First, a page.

A 2009 Pew study found these percentages of Muslims who say suicide attacks against civilians in defense of Islam are justified: 43% of Nigerian Muslims, 38% of Lebanese Muslims, 15% of Egyptian Muslims, 13% of Indonesian Muslims, and 12% of Jordanian Muslims. A 2006 study found that nearly a quarter of British Muslims believe that the 7/7 terrorist attacks on London in 2005 were justified, and 28% said they hoped that one day the U.K. would become a fundamentalist Islamic state.

So when the Islamic terrorists who murdered the editors and cartoonists at Charlie Hebdo shouted “Allahu Akbar” and proclaimed their acts to be revenge for insulting the prophet Muhammad, we should take them at their word that their religion is what motivated them.

But why is Islam caught up in this cycle of violence and not one of the other two great monotheistic religions, Judaism and Christianity. It was not always so. In the book of Numbers, 31:7–12, for example, Moses assembled an army of 12,000 troops to defeat the Midianites, who were allied with the Moabites in their desire to see the Israelites wiped off the face of the earth.

They warred against Mid′ian, as the Lord commanded Moses, and slew every male. They slew the kings of Mid′ian … And the people of Israel took captive the women of Mid′ian and their little ones; and they took as booty all their cattle, their flocks, and all their goods. All their cities in the places where they dwelt, and all their encampments, they burned with fire, and took all the spoil and all the booty, both of man and of beast. Then they brought the captives and the booty and the spoil to Moses.

That sounds like a good days pillaging, but when the troops got back, Moses was furious. “What do you mean you didn’t kill the women?” he asked, exasperated, since it was apparently the women who had enticed the Israelites to be unfaithful with another God. Moses then ordered them to kill all the women who had slept with a man, and the boys. “But save for yourselves every girl who has never slept with a man,” he commanded, predictably, at which point one can imagine the thirty-two thousand virgins who’d been taken captive rolling their eyes and saying, “Oh, God told you to do that, did he? Right.” Was the instruction to “keep the virgins for yourselves” what God had in mind by the word “love” in the “love thy neighbor” command? I think not. Of course, the Israelites knew exactly what God meant (this is the advantage of writing scripture yourself—you get to say what God meant) and they acted accordingly, fighting for the survival of their people. With a vengeance.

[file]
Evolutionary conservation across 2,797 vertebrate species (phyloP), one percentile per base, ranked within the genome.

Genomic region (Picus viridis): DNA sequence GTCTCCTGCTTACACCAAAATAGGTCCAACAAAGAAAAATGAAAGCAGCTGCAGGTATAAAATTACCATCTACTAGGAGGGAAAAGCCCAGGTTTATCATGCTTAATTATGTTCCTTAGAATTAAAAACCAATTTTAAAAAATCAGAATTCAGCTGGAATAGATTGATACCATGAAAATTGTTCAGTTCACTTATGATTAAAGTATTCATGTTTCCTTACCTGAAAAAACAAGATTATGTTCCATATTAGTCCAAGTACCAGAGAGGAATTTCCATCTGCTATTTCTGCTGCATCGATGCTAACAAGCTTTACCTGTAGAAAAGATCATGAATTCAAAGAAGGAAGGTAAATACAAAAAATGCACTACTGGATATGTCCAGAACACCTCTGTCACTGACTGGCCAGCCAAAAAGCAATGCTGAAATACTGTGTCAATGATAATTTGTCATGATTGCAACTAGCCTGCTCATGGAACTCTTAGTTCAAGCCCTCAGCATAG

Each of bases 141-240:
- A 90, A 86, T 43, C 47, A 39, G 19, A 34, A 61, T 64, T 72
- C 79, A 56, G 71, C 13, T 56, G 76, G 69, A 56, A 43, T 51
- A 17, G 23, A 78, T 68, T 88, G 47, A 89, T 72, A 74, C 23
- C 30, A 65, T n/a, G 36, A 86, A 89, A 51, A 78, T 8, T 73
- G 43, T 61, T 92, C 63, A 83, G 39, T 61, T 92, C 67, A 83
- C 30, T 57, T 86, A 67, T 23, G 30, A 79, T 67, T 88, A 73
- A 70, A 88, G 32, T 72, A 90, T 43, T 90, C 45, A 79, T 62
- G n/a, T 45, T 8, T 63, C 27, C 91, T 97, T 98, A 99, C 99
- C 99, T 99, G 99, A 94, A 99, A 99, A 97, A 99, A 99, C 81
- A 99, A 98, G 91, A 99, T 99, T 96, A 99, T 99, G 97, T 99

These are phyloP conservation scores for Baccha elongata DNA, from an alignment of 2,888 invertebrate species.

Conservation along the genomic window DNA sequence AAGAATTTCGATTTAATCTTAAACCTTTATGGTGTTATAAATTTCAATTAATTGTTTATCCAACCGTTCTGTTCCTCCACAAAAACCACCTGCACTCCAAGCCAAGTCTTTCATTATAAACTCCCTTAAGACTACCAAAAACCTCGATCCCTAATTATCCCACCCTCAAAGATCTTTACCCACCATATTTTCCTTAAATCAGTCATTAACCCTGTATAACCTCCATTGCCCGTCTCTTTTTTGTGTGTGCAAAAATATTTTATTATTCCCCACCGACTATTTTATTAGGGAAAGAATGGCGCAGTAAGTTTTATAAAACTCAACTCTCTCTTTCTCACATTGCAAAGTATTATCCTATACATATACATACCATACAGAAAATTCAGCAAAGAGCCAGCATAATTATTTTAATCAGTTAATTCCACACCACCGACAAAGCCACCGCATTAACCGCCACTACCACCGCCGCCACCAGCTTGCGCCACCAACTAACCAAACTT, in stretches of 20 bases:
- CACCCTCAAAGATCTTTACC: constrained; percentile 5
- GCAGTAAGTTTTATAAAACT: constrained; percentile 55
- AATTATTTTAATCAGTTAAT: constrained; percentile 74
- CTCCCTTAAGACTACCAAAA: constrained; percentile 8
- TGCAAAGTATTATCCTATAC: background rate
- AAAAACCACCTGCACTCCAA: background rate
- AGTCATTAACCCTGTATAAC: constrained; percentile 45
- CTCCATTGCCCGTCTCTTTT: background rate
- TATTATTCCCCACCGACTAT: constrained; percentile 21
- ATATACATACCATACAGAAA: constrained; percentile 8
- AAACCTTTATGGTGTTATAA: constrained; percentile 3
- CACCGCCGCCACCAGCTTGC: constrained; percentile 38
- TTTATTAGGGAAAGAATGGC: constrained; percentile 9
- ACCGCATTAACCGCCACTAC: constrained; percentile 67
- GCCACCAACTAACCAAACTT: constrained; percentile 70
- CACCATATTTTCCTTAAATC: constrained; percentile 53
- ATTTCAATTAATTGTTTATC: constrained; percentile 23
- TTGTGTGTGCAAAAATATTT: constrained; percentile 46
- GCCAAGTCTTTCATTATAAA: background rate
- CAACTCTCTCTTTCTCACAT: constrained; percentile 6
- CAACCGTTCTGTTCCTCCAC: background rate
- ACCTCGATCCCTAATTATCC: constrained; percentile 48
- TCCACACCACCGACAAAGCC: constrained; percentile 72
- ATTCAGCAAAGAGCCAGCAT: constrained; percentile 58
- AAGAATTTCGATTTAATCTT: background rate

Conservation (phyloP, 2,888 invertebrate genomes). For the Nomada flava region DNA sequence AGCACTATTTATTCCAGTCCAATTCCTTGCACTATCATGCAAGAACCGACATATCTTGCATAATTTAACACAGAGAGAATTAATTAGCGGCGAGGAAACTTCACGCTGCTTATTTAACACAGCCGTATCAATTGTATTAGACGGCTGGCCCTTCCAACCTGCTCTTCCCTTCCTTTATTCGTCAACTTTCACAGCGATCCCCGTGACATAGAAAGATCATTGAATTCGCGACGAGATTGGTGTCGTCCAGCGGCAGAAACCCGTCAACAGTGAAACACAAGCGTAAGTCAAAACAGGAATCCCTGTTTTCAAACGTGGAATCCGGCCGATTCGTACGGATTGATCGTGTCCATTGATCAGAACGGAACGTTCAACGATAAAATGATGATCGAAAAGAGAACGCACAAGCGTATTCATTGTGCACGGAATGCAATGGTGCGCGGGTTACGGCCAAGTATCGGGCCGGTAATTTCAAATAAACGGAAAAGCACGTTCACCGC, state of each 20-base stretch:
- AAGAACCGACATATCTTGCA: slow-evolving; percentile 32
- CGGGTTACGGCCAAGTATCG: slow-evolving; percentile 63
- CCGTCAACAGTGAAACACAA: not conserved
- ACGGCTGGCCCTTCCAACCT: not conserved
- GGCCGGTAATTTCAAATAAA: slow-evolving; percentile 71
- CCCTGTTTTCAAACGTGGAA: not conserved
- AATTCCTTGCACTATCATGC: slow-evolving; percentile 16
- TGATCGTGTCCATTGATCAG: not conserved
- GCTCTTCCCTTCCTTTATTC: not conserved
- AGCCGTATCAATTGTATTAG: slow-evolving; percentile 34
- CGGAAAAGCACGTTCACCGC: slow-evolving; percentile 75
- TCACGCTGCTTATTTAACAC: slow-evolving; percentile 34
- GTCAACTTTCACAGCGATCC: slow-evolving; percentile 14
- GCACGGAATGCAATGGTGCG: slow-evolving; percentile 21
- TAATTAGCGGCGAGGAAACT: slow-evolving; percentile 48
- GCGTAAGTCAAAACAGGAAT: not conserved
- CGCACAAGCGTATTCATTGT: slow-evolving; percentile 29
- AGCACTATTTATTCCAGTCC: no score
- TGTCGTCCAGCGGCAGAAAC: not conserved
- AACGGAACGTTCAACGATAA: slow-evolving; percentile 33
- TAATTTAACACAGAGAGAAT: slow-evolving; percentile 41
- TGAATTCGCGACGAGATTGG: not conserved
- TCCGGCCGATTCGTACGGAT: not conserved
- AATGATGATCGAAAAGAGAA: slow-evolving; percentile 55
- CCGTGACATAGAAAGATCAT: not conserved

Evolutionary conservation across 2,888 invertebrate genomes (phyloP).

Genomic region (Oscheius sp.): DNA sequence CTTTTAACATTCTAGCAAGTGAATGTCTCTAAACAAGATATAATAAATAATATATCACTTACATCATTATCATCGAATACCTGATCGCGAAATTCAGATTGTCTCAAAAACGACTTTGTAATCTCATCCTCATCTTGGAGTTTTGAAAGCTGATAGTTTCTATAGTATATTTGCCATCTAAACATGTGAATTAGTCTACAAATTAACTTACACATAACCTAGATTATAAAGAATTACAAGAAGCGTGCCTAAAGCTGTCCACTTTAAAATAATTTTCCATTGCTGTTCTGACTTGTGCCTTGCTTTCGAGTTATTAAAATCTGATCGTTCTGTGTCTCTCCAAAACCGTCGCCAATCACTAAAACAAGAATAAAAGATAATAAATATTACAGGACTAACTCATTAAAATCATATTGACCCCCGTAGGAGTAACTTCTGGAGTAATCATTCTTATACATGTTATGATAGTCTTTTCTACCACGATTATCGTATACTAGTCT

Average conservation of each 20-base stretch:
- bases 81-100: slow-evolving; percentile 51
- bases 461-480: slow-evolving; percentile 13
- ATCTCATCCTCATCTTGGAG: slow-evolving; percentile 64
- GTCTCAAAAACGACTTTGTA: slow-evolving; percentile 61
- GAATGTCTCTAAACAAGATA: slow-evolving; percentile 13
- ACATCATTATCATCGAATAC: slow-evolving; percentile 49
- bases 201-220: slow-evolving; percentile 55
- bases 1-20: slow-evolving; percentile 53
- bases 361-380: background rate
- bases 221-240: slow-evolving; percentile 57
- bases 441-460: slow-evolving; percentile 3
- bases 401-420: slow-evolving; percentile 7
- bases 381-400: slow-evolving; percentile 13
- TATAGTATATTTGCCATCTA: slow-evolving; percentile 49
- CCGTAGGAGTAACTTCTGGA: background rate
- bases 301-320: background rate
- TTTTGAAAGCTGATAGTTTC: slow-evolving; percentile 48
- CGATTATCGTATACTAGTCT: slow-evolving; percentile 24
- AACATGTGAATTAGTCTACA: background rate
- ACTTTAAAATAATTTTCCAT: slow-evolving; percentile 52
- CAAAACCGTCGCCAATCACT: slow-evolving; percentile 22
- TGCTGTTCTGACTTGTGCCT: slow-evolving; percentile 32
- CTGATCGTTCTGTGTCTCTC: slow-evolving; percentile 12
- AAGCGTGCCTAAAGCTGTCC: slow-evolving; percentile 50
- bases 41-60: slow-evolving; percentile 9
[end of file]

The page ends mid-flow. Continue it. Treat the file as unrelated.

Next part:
Worse, the book considered by over two billion people to be the greatest moral guide ever produced recommends the death penalty for saying the Lord’s name at the wrong moment or in the wrong context, for imaginary crimes like witchcraft, for commonplace sexual relations (adultery, fornication, homosexuality), and for not resting on the Sabbath. How many of today’s Jews and Christians agree with their own holy book on the application of capital punishment? I dare say it is close to zero. That is how far the moral arc has bent in four millennia.

The reason, I argue in The Moral Arc, is the Judaism and Christianity went through the Enlightenment and came out the other side less violent and more tolerant. Ever since the Enlightenment the study of morality has shifted from considering moral principles as based on God-given, Divinely-inspired, Holy book-derived, Authority-dictated precepts from the top down, to bottom-up individual-considered, reason-based, rationality-constructed, science-grounded propositions in which one is expected to have reasons for one’s moral actions, especially reasons that consider the other person affected by the moral act.

The Enlightenment secular values that we hold dear today—equal treatment under the law, equal opportunity for all, freedom of speech, freedom of the press, civil rights and civil liberties for everyone, the equality of women and minorities, and especially the separation of church and state and the freedom to practice any religion or no religion at all—were inculcated into the minds of Jews and Christians (and others) in the West, but not so much in Muslim countries, particularly those who would prefer a return to the medieval barbarism of theocracies. Until we can take an honest look at the problem and stop accusing people of “Islamophobia” who are courageous enough to say what almost everyone else is thinking, the problem will not go away on its own.